EW Dijkstra, the computer scientist, was fond of using a metric called the “Buxton Index“, which conveys the timescale on which an individual or institution makes its plans. He thought that a lot of failures to cooperate, and other kinds of conflicts, were ultimately due to different actors having different time horizons. Here are three of his short essays mentioning it:
- On the fact that the Atlantic Ocean has two sides
- On the phenomenon of scientific disciplines
- The strength of the academic enterprise
It’s interesting in the context of, e.g. the Prisoner’s Dilemma, in which only an indefinite (or infinite) timescale can reliably result in cooperation (as detailed in Robert Axelrod’s book, The Evolution of Cooperation). It certainly seems like we should have some metric of this kind in mind when considering the behaviors of various institutions.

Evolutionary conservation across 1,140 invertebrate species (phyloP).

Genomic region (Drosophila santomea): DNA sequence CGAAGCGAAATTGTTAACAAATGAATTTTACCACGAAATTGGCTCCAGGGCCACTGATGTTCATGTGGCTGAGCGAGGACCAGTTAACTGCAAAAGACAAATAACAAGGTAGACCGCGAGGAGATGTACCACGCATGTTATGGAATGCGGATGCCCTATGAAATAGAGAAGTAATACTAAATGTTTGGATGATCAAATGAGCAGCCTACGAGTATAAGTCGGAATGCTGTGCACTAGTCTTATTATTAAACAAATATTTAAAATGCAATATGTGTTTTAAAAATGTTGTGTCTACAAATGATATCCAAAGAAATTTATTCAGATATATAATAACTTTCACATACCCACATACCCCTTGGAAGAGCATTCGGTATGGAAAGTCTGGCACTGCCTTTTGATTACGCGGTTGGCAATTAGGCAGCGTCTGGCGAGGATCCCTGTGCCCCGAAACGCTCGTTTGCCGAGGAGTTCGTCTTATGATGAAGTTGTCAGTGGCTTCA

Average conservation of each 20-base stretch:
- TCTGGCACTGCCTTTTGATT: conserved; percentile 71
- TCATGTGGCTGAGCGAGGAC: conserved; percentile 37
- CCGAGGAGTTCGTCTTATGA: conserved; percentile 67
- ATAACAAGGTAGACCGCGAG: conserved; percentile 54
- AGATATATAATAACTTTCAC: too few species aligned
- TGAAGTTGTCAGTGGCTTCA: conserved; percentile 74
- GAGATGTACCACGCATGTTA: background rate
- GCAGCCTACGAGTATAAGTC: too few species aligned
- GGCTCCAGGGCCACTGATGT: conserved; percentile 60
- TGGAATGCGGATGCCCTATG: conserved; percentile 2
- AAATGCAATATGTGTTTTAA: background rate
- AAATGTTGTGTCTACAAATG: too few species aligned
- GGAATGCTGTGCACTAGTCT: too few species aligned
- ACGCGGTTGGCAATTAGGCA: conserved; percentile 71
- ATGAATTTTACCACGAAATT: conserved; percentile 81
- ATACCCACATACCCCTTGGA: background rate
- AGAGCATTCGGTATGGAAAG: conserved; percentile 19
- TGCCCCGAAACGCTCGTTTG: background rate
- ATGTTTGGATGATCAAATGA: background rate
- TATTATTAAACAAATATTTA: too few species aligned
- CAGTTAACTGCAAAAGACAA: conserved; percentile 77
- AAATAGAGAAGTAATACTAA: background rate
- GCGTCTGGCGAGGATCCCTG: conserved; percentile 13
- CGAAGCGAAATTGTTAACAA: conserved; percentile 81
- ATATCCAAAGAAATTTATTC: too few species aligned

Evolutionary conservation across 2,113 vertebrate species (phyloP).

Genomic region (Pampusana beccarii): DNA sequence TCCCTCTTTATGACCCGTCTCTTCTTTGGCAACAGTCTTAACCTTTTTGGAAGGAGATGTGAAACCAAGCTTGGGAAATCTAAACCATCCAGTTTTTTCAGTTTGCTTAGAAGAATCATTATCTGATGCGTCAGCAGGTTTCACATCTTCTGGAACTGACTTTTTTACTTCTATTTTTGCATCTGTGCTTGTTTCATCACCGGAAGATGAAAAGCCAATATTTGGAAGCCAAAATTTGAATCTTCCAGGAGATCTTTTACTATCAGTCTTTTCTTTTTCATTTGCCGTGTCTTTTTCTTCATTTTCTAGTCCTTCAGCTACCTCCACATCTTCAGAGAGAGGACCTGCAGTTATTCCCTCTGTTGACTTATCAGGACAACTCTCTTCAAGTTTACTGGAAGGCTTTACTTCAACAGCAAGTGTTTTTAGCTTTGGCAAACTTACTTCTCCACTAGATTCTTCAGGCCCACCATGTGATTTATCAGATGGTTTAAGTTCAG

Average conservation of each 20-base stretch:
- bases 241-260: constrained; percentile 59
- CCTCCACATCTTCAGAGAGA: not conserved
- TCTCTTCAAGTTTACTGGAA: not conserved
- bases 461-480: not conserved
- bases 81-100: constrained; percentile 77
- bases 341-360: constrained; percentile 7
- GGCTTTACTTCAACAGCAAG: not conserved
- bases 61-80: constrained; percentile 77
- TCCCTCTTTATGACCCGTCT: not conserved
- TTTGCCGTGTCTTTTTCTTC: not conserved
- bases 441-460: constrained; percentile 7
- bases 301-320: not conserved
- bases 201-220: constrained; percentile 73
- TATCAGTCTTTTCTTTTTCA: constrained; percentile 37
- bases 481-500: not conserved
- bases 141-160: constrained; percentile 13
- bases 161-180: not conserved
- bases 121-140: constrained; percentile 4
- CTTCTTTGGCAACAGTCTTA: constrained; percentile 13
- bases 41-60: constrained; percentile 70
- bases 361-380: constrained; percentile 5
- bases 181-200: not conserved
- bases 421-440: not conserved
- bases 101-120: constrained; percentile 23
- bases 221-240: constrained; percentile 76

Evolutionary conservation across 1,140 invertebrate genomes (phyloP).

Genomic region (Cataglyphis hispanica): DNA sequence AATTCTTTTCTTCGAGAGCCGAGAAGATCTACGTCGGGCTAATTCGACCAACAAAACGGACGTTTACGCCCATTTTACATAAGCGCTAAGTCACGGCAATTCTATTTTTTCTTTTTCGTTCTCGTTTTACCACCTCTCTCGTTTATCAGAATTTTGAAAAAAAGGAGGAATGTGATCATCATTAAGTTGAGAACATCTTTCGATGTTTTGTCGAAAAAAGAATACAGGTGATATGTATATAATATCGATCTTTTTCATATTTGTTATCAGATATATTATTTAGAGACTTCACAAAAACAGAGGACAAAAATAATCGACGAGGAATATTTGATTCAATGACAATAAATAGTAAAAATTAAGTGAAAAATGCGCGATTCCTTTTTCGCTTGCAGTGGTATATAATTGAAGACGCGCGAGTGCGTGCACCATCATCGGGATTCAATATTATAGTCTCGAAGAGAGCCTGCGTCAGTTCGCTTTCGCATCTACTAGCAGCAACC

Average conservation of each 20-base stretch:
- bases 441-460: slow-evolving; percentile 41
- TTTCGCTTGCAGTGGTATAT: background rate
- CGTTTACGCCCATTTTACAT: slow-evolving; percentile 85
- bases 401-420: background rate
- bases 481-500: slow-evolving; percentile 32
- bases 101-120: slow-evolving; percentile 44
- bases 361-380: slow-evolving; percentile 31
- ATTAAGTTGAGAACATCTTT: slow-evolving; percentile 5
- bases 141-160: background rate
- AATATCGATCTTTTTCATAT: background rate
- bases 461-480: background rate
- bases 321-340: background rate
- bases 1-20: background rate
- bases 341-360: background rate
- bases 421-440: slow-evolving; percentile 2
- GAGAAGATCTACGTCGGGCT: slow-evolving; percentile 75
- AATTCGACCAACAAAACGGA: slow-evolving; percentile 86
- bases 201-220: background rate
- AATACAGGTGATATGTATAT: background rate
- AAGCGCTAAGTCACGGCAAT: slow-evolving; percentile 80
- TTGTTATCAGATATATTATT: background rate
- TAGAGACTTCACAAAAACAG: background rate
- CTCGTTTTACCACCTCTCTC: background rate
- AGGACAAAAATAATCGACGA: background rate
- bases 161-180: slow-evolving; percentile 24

Dijkstra notes that interestingly (at least in the west) virtually all of the institutions which are more than 500 years old are universities (two churches and two governments also qualify, out of 66 total).
I think its funny that Dijkstra was essentially blogging, by fountain pen, for decades. He wrote out hundreds of these short numbered essays longhand, and sent copies of them to friends, who then copied them, and sent them on, etc. He kept doing it this way even after everyone had e-mail! I had no idea he was such an interesting guy.